5 Easy Ways to Attract Ladybugs to Your Garden – and Encourage them to Stay!
Ladybugs are a big help to organic gardeners because they spend their days eating destructive garden pests, including aphids, whiteflies, cabbage moths, and mites. Thanks to their voracious appetites, ladybugs are considered beneficial insects by gardeners who want to control pest populations without using toxic pesticides.
If you need to boost the ladybug population in your garden, here are five easy ways to attract ladybugs to your garden and encourage them to make themselves at home:
1. Embrace Organic Practices
Toxic pesticides do not discriminate. They kill beneficial insects just as readily as the negative ones. Therefore, eliminating the use of any type of pesticide in and around your home is a good first step toward attracting more ladybugs to your garden.
2. Provide Decoy Plants
Aphids are the primary source of food for ladybugs and they need a steady supply of these pests to survive. These opportunistic pests are happy to devour your prized vegetable plants, but they are attracted to certain plants, such as mustard and nasturtium, more than others. By planting these “decoy plants” in one section of your garden, you can entice aphids to target them instead of your more desirable plants. This will create a concentrated all-you-can-eat buffet for ladybugs, while diverting aphids away from the rest of your garden.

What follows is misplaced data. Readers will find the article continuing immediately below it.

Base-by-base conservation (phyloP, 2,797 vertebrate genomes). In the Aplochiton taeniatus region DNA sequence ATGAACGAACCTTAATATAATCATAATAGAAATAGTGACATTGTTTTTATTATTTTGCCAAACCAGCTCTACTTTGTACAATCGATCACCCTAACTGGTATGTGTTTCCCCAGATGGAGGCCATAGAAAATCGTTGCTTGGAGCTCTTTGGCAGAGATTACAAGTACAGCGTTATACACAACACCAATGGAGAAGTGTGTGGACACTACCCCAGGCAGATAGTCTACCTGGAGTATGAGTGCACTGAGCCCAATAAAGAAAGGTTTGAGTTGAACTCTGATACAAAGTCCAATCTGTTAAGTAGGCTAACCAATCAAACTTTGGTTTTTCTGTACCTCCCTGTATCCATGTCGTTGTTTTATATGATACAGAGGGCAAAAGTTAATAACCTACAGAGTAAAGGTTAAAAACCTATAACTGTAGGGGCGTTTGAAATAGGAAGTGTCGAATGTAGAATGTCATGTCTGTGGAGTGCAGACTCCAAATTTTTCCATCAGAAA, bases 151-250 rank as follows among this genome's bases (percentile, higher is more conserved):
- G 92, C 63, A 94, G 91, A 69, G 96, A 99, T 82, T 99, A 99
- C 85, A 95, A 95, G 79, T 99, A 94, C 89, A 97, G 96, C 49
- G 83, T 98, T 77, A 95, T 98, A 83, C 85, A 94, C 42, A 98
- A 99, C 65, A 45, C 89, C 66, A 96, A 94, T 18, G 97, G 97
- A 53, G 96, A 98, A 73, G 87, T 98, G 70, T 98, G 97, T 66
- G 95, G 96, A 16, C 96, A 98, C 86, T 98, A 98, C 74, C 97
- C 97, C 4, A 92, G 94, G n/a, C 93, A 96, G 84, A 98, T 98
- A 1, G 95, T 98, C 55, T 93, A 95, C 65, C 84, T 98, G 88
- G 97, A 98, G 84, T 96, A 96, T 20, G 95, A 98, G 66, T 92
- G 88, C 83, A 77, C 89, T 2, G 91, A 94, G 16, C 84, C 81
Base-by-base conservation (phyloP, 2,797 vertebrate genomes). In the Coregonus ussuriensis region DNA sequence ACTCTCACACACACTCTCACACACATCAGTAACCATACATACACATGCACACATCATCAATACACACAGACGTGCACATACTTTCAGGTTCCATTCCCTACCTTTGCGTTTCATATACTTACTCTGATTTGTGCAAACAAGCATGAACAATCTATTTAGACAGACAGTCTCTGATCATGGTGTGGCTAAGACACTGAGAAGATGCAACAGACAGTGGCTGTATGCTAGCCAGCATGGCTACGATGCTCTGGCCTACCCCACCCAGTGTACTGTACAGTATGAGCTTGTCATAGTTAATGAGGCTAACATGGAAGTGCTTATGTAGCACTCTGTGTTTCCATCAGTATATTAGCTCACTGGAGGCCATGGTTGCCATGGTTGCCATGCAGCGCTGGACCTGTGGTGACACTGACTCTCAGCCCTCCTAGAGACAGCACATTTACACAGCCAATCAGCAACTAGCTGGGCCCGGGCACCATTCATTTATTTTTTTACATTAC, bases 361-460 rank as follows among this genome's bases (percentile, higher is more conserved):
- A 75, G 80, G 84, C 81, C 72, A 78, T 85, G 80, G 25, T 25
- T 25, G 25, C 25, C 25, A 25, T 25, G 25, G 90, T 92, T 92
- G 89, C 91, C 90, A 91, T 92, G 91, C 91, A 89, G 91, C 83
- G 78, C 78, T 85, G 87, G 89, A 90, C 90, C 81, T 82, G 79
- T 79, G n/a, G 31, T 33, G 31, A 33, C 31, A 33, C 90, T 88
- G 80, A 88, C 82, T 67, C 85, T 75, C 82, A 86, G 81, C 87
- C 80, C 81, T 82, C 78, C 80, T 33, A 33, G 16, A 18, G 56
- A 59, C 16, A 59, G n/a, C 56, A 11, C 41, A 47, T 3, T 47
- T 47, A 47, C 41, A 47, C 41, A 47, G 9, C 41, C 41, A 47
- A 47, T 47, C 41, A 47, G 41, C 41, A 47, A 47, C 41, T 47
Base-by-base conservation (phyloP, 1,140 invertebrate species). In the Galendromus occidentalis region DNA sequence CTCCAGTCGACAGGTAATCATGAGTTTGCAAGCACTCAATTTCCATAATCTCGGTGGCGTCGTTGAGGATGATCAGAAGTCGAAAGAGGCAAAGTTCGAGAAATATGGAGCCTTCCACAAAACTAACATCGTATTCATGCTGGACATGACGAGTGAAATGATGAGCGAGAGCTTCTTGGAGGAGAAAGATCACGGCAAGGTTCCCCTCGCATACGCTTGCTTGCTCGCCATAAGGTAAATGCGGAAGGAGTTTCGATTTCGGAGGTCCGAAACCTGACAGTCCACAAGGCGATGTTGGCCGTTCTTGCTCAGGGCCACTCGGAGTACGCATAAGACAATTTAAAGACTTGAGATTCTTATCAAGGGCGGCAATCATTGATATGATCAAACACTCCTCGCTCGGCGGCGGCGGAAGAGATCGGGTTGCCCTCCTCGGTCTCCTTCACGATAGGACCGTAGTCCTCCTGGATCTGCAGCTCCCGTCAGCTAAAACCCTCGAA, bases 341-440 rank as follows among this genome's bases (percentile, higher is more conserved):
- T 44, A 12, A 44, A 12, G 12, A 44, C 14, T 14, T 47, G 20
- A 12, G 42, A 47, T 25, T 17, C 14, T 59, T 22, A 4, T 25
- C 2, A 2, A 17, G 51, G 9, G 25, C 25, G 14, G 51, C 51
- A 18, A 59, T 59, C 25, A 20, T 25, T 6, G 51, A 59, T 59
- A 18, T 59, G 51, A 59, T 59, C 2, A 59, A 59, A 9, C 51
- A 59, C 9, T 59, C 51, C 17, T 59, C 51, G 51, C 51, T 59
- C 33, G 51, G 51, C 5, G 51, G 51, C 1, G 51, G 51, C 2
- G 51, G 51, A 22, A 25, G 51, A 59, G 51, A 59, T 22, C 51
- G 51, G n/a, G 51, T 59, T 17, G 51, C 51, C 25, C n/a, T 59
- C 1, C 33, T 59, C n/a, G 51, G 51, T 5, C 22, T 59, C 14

3. Grow Pollen-Producing Plants
Although ladybugs prefer to feast on smaller insects, they are drawn to certain plants as well. For example, ladybugs love culinary herbs, such as parsley, dill, and fennel, and flowering plants including angelica, marigolds, sweet alyssum, yarrow, calendula, coneflowers and cosmos. Grow a variety of these plants in and around your garden to entice more ladybugs to stay.
4. Provide Adequate Shelter
Ladybugs are rather minimalistic creatures in that they don’t require a fancy place to live. Decomposing logs, adequate ground cover, or leafy bushes can serve as a place to hide from predators, while shallow plates of water strategically placed around your garden provide much-needed moisture for them.
5. Purchase Ladybugs
If you ever have a large scale aphid infestation, you will need a large number of ladybugs to control them. If the natural population of ladybugs in your area is insufficient, you can purchase some for your garden. For best results, keep the ladybugs refrigerated until you are ready to release them because they do not thrive at room temperature. Be sure to adequately research the seller before you purchase to make sure they don’t have a history of shipping unhealthy specimens.
By doing some or all of these five things, you should soon notice more ladybugs in your garden, and they will do their part to help control the insect pests in your yard.